Governor Laura Kelly’s proposed budget for K-12 education is designed to settle the Gannon school finance lawsuit by restoring school district general fund budgets to constitutionally-approved levels in 2009, adjusted for inflation. It appears the Governor’s proposal would allow total general operating budgets, including local option budgets, to be close to that level in 2023, depending on actual inflation rates. Anything short of that amount would leave districts farther below the mark.
Last session, the Legislature passed a five-year (2019 to 2023) plan designed to restore base or foundational funding to the approved base state aid amount in 2009, under the system previously found to be constitutional, when adjusted for inflation from 2009 to 2017. The Kansas Supreme Court approved that method but said if the Legislature phased in the amount, it must also account for inflation during the phase-in period through 2023.
The Kansas State Board of Education has recommended a proposal to add approximately $360 million in additional base aid spread over four years (2020 to 2023) to meet that requirement. The Governor’s budget essentially adopts that recommendation, which means base aid would be about $90 million higher than levels already approved each year.
To analyze what this means for school funding, KASB began with the K-12 Education Funding Proposal on page 8 of the Budget Director’s presentation. This provides a five-year plan for state foundation aid, special education state aid, and supplemental general (Local Option Budget) state aid. KASB then estimated total LOB funding by increasing the legal maximum LOB for 2019 by the percent of increase in state aid over each of the next five years.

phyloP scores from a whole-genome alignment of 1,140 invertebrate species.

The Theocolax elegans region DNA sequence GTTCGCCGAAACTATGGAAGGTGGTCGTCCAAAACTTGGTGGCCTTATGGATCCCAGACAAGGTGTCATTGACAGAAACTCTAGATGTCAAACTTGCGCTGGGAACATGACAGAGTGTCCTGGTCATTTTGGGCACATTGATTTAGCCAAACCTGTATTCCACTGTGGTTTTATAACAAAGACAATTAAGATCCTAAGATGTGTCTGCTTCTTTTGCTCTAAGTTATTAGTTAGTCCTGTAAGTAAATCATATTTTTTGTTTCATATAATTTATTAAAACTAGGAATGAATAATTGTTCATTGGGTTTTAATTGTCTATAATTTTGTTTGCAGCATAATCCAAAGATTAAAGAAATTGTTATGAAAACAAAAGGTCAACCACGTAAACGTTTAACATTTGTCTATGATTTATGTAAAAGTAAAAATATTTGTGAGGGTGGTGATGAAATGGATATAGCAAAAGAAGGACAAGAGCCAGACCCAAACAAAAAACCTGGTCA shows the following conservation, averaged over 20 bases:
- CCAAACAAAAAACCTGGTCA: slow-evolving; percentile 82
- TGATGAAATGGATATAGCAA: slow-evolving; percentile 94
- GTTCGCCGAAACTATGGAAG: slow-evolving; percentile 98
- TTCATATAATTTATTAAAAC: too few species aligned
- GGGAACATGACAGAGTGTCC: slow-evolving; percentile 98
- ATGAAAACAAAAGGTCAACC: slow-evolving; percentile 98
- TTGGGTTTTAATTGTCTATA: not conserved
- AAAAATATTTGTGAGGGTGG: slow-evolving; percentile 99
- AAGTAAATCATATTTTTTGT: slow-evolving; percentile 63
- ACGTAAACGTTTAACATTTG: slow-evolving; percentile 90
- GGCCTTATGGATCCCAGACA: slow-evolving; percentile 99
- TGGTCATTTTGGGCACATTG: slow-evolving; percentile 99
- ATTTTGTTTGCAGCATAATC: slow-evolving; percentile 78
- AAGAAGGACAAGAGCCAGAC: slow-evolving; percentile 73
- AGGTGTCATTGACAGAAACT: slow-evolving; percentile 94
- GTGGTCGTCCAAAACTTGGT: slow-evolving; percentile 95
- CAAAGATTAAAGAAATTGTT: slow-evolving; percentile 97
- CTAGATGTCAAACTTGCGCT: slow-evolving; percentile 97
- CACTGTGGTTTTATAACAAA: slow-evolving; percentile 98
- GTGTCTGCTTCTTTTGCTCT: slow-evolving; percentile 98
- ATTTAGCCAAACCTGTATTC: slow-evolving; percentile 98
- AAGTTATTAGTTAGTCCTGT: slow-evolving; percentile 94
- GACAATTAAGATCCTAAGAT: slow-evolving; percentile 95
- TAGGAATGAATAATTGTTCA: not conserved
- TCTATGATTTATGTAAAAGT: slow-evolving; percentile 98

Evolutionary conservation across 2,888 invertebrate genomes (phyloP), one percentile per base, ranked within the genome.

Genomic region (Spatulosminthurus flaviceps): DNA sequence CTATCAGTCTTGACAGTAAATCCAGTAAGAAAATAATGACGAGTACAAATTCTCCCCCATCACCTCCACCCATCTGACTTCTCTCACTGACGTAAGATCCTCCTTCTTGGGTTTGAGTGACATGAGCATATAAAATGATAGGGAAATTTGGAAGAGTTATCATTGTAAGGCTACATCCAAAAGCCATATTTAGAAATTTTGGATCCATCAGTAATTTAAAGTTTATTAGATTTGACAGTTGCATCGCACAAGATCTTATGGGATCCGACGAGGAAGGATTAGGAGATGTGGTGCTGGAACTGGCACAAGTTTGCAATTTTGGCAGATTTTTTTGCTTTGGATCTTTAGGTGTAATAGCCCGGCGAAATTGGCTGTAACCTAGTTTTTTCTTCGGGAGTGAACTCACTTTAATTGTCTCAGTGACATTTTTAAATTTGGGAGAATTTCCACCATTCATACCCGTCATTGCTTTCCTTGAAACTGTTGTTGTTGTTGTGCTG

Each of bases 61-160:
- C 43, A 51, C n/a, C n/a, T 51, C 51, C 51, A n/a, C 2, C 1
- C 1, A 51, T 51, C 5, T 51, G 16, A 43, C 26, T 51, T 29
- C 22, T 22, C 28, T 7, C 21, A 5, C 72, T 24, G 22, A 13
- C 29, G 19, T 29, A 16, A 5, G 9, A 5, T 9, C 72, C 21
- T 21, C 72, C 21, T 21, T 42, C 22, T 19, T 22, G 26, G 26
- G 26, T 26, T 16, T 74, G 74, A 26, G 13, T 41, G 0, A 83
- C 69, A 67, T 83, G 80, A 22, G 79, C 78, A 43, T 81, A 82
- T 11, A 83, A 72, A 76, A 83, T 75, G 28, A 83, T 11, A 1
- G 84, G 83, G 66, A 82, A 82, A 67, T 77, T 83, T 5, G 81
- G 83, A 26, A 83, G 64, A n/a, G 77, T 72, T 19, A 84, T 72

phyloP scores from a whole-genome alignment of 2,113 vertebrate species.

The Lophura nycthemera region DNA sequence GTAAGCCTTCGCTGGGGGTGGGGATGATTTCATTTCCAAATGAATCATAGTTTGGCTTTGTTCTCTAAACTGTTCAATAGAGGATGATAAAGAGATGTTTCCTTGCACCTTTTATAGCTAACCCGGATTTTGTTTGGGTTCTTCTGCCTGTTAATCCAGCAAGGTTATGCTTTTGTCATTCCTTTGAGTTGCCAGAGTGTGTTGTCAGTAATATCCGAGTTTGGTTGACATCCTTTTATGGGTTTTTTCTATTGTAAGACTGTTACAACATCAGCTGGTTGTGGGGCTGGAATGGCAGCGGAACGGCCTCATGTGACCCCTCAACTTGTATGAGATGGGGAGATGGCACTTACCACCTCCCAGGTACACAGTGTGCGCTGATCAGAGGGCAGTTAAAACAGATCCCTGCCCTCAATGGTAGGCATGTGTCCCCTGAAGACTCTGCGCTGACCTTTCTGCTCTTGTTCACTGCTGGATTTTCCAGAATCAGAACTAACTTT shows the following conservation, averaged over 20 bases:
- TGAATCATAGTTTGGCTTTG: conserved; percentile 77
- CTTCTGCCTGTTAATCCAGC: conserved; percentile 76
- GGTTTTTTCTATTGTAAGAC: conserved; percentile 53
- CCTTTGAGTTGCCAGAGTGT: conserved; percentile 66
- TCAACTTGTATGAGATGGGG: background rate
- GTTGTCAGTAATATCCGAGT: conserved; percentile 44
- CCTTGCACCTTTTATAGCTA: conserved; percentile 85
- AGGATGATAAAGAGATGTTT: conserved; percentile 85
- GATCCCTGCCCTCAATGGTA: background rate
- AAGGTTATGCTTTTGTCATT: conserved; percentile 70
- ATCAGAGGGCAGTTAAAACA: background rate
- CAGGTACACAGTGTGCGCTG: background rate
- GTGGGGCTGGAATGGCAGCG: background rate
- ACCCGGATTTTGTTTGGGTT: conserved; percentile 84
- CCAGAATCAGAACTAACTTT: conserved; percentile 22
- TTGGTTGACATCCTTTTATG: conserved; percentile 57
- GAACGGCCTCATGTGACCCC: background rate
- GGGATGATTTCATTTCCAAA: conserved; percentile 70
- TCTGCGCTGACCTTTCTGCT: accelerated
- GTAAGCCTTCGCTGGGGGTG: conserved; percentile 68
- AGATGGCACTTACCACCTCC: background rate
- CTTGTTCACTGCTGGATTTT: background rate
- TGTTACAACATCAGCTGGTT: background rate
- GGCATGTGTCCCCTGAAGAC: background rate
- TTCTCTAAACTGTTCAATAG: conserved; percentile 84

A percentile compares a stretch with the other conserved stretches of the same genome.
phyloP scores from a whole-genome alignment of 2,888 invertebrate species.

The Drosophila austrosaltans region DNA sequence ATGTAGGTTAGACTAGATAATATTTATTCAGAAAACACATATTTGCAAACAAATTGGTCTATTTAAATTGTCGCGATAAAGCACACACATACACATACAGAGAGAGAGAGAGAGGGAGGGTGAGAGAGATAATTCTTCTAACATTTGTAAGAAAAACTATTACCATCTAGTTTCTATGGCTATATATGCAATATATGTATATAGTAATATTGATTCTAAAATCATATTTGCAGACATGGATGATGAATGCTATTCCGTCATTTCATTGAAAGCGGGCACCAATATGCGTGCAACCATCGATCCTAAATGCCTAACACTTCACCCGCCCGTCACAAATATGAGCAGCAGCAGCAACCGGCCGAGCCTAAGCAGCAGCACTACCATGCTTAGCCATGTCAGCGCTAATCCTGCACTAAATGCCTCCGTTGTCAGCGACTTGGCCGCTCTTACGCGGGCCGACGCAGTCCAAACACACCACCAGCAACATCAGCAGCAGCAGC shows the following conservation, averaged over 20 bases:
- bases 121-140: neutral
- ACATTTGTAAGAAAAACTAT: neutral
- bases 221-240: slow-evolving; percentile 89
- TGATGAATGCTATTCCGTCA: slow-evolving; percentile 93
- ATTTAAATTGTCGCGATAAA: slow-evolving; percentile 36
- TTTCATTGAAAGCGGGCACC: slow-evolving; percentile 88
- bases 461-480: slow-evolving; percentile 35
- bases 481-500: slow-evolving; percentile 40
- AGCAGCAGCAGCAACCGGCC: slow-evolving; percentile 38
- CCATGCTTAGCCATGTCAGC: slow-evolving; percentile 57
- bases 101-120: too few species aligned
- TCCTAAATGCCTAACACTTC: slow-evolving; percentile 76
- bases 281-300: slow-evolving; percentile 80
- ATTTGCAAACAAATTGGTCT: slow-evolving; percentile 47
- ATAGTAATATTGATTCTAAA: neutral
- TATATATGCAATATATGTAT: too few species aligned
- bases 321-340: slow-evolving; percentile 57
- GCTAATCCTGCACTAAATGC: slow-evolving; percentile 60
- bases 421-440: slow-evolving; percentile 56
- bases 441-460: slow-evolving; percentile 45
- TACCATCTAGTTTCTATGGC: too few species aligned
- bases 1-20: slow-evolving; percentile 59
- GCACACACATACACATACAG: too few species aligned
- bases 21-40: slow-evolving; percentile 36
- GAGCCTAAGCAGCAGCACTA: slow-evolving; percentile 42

The total of these three components (state foundation aid, special education aid and estimated LOB funding (both state LOB and local property tax) was then compared to the total of school district general fund budgets and special education aid plus LOB used from 2002 to 2018, as shown in the following chart.
Important note: this is an estimate of total school budgets, including the entire local option budget, not just state aid, which is all that is shows on the Governor’s budget documents.
The chart shows essentially flat funding from 2002 to 2004, an increase of nearly $1 billion from 2005 to 2009 following the Legislative response to the Montoy lawsuit, reduced funding following the budget crisis of the Great Recession, essentially flat funding during after the Kansas income tax cuts and block grant system that froze funding in 2016 and 2017, increased funding as the Legislature responds to the Gannon decision, and additional increases under the Governor’s plan.
However, the picture is different when adjusted for inflation, using the 2018 consumer price index.
In inflation-adjusted dollars, total general fund, special education state aid and local option budget funding had fallen from $4.81 billion in 2009 to $4.24 billion in 2017, a drop of $600 million. (Due to budget cuts, actual 2009 funding was lower than the amount of agreed to by the Legislature and Supreme Court to resolve the Montoy case.) In fact, the 2017 inflation-adjusted total is about the same as 2006 funding. That was before the Legislature began adding funding based a Legislative Post Audit cost study to determine funding necessary to reach state outcomes, a level that was supposed to reached in 2009.
Note that even with the Governor’s budget proposal, based on the State Board’s plan to reach constitutional funding, total funding is not expected to quite reach 2009 levels when adjusted for inflation. The major reason is the State Board’s plan is based on an average inflation rate of 1.44 percent, the average from 2009 to 2017. However, the actual CPI in 2018 was 2.3 percent; the official state Consensus Revenue Estimate is 2.2 percent annually for 2019 through 2021; and KASB used 2.0 percent to estimate the change in 2022 and 2023.
If the actual inflation rate is lower, the value of the Governor’s recommendation in future years will be greater; if inflation is higher than estimated, the value will be less.
Final points: these are total amounts, not per pupil amounts. Since 2009, statewide headcount enrollment has increased by nearly 19,000 students (4.0 percent). Students eligible for free meals, who are much more likely to have additional learning challenges requiring more resources, increased by over 30,000. Special education students, who require special services, increased by over 10,000.